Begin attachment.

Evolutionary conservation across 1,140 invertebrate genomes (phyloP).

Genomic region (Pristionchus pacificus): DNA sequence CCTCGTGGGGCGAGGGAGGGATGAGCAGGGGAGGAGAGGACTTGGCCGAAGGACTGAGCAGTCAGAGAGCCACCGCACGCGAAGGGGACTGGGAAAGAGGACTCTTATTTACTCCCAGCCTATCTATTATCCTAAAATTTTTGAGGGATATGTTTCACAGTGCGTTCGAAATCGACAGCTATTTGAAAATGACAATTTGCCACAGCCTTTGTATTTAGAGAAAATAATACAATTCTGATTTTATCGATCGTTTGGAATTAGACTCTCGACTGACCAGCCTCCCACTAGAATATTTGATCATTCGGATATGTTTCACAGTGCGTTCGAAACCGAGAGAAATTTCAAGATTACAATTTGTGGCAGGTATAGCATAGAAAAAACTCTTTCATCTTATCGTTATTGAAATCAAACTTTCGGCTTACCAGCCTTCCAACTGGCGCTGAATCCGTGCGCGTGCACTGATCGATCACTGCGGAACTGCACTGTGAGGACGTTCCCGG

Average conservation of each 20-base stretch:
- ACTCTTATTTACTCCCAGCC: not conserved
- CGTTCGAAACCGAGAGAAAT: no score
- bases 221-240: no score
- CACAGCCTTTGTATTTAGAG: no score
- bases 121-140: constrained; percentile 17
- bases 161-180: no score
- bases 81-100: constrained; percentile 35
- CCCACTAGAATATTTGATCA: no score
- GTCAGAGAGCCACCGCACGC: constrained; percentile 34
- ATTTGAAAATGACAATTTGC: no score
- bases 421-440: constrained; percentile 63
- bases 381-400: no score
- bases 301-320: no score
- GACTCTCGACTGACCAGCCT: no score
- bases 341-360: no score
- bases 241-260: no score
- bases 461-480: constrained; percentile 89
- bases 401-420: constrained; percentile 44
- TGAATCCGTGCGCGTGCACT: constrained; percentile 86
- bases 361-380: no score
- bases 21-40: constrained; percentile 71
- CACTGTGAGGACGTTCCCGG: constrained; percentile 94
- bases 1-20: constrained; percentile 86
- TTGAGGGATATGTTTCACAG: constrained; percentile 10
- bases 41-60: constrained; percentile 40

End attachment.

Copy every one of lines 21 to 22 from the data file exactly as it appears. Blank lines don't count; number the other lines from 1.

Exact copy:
- bases 401-420: constrained; percentile 44
- TGAATCCGTGCGCGTGCACT: constrained; percentile 86